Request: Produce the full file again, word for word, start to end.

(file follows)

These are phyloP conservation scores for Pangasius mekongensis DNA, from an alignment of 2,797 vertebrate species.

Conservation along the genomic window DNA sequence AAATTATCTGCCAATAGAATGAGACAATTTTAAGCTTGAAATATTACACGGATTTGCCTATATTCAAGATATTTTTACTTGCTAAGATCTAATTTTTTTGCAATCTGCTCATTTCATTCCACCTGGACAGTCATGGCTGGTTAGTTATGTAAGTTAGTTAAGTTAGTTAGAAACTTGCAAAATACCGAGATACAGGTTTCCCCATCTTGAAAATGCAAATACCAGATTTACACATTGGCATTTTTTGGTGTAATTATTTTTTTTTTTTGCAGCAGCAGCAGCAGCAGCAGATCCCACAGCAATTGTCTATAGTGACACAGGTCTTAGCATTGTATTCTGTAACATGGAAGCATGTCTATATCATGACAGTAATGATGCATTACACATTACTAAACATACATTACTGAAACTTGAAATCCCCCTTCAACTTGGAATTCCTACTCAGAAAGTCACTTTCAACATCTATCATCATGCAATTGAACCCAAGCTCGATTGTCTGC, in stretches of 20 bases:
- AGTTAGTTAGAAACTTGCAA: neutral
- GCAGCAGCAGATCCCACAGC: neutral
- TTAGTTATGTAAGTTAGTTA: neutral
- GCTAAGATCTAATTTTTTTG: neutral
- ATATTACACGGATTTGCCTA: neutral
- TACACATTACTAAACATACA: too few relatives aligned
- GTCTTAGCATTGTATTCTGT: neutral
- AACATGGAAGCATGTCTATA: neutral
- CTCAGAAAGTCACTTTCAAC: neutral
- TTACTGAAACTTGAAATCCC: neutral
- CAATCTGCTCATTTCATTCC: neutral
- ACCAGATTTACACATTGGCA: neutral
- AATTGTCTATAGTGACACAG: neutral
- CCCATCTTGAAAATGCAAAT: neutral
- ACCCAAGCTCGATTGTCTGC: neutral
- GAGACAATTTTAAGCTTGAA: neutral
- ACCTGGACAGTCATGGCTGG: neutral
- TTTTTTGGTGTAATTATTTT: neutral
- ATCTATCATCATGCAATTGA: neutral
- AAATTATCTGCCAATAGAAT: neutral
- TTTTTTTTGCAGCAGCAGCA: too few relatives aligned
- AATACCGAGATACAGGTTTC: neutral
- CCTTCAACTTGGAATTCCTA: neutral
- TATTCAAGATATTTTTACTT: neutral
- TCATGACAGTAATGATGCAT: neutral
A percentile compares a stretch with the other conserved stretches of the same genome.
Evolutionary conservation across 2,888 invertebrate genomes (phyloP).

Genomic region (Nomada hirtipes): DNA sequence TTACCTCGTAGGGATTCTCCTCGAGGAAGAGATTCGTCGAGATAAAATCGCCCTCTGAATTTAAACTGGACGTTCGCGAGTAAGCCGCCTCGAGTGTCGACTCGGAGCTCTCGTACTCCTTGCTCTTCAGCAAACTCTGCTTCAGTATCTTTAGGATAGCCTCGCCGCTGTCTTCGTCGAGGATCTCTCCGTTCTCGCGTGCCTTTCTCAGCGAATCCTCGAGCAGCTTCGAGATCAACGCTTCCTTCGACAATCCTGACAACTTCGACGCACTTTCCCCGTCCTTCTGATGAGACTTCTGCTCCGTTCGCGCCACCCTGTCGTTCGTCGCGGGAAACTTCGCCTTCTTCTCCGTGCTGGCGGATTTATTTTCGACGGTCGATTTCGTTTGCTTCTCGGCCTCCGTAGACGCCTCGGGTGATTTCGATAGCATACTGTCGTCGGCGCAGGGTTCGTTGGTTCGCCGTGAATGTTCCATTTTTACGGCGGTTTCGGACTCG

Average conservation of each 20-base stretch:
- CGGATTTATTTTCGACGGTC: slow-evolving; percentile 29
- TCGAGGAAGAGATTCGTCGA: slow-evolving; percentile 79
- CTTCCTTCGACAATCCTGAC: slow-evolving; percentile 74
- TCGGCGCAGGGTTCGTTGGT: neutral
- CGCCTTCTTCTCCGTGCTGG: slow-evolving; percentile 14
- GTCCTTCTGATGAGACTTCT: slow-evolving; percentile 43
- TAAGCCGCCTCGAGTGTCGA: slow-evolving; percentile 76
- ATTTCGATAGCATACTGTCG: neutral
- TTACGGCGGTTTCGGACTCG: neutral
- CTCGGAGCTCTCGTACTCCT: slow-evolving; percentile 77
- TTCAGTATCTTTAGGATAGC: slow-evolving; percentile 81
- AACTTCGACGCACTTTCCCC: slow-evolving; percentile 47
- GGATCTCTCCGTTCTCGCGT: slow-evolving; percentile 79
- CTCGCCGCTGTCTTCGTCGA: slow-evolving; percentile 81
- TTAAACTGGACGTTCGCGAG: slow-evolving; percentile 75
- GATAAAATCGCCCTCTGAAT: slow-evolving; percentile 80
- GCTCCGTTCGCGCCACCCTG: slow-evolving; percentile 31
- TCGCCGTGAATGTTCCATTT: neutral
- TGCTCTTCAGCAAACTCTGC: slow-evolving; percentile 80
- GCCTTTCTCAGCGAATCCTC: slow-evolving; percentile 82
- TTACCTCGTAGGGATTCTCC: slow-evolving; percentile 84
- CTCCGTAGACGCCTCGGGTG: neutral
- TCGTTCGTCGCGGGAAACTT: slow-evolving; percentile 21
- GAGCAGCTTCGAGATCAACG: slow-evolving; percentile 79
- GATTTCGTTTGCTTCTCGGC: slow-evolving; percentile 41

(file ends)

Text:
These are phyloP conservation scores for Pangasius mekongensis DNA, from an alignment of 2,797 vertebrate species.

Conservation along the genomic window DNA sequence AAATTATCTGCCAATAGAATGAGACAATTTTAAGCTTGAAATATTACACGGATTTGCCTATATTCAAGATATTTTTACTTGCTAAGATCTAATTTTTTTGCAATCTGCTCATTTCATTCCACCTGGACAGTCATGGCTGGTTAGTTATGTAAGTTAGTTAAGTTAGTTAGAAACTTGCAAAATACCGAGATACAGGTTTCCCCATCTTGAAAATGCAAATACCAGATTTACACATTGGCATTTTTTGGTGTAATTATTTTTTTTTTTTGCAGCAGCAGCAGCAGCAGCAGATCCCACAGCAATTGTCTATAGTGACACAGGTCTTAGCATTGTATTCTGTAACATGGAAGCATGTCTATATCATGACAGTAATGATGCATTACACATTACTAAACATACATTACTGAAACTTGAAATCCCCCTTCAACTTGGAATTCCTACTCAGAAAGTCACTTTCAACATCTATCATCATGCAATTGAACCCAAGCTCGATTGTCTGC, in stretches of 20 bases:
- AGTTAGTTAGAAACTTGCAA: neutral
- GCAGCAGCAGATCCCACAGC: neutral
- TTAGTTATGTAAGTTAGTTA: neutral
- GCTAAGATCTAATTTTTTTG: neutral
- ATATTACACGGATTTGCCTA: neutral
- TACACATTACTAAACATACA: too few relatives aligned
- GTCTTAGCATTGTATTCTGT: neutral
- AACATGGAAGCATGTCTATA: neutral
- CTCAGAAAGTCACTTTCAAC: neutral
- TTACTGAAACTTGAAATCCC: neutral
- CAATCTGCTCATTTCATTCC: neutral
- ACCAGATTTACACATTGGCA: neutral
- AATTGTCTATAGTGACACAG: neutral
- CCCATCTTGAAAATGCAAAT: neutral
- ACCCAAGCTCGATTGTCTGC: neutral
- GAGACAATTTTAAGCTTGAA: neutral
- ACCTGGACAGTCATGGCTGG: neutral
- TTTTTTGGTGTAATTATTTT: neutral
- ATCTATCATCATGCAATTGA: neutral
- AAATTATCTGCCAATAGAAT: neutral
- TTTTTTTTGCAGCAGCAGCA: too few relatives aligned
- AATACCGAGATACAGGTTTC: neutral
- CCTTCAACTTGGAATTCCTA: neutral
- TATTCAAGATATTTTTACTT: neutral
- TCATGACAGTAATGATGCAT: neutral
A percentile compares a stretch with the other conserved stretches of the same genome.
Evolutionary conservation across 2,888 invertebrate genomes (phyloP).

Genomic region (Nomada hirtipes): DNA sequence TTACCTCGTAGGGATTCTCCTCGAGGAAGAGATTCGTCGAGATAAAATCGCCCTCTGAATTTAAACTGGACGTTCGCGAGTAAGCCGCCTCGAGTGTCGACTCGGAGCTCTCGTACTCCTTGCTCTTCAGCAAACTCTGCTTCAGTATCTTTAGGATAGCCTCGCCGCTGTCTTCGTCGAGGATCTCTCCGTTCTCGCGTGCCTTTCTCAGCGAATCCTCGAGCAGCTTCGAGATCAACGCTTCCTTCGACAATCCTGACAACTTCGACGCACTTTCCCCGTCCTTCTGATGAGACTTCTGCTCCGTTCGCGCCACCCTGTCGTTCGTCGCGGGAAACTTCGCCTTCTTCTCCGTGCTGGCGGATTTATTTTCGACGGTCGATTTCGTTTGCTTCTCGGCCTCCGTAGACGCCTCGGGTGATTTCGATAGCATACTGTCGTCGGCGCAGGGTTCGTTGGTTCGCCGTGAATGTTCCATTTTTACGGCGGTTTCGGACTCG

Average conservation of each 20-base stretch:
- CGGATTTATTTTCGACGGTC: slow-evolving; percentile 29
- TCGAGGAAGAGATTCGTCGA: slow-evolving; percentile 79
- CTTCCTTCGACAATCCTGAC: slow-evolving; percentile 74
- TCGGCGCAGGGTTCGTTGGT: neutral
- CGCCTTCTTCTCCGTGCTGG: slow-evolving; percentile 14
- GTCCTTCTGATGAGACTTCT: slow-evolving; percentile 43
- TAAGCCGCCTCGAGTGTCGA: slow-evolving; percentile 76
- ATTTCGATAGCATACTGTCG: neutral
- TTACGGCGGTTTCGGACTCG: neutral
- CTCGGAGCTCTCGTACTCCT: slow-evolving; percentile 77
- TTCAGTATCTTTAGGATAGC: slow-evolving; percentile 81
- AACTTCGACGCACTTTCCCC: slow-evolving; percentile 47
- GGATCTCTCCGTTCTCGCGT: slow-evolving; percentile 79
- CTCGCCGCTGTCTTCGTCGA: slow-evolving; percentile 81
- TTAAACTGGACGTTCGCGAG: slow-evolving; percentile 75
- GATAAAATCGCCCTCTGAAT: slow-evolving; percentile 80
- GCTCCGTTCGCGCCACCCTG: slow-evolving; percentile 31
- TCGCCGTGAATGTTCCATTT: neutral
- TGCTCTTCAGCAAACTCTGC: slow-evolving; percentile 80
- GCCTTTCTCAGCGAATCCTC: slow-evolving; percentile 82
- TTACCTCGTAGGGATTCTCC: slow-evolving; percentile 84
- CTCCGTAGACGCCTCGGGTG: neutral
- TCGTTCGTCGCGGGAAACTT: slow-evolving; percentile 21
- GAGCAGCTTCGAGATCAACG: slow-evolving; percentile 79
- GATTTCGTTTGCTTCTCGGC: slow-evolving; percentile 41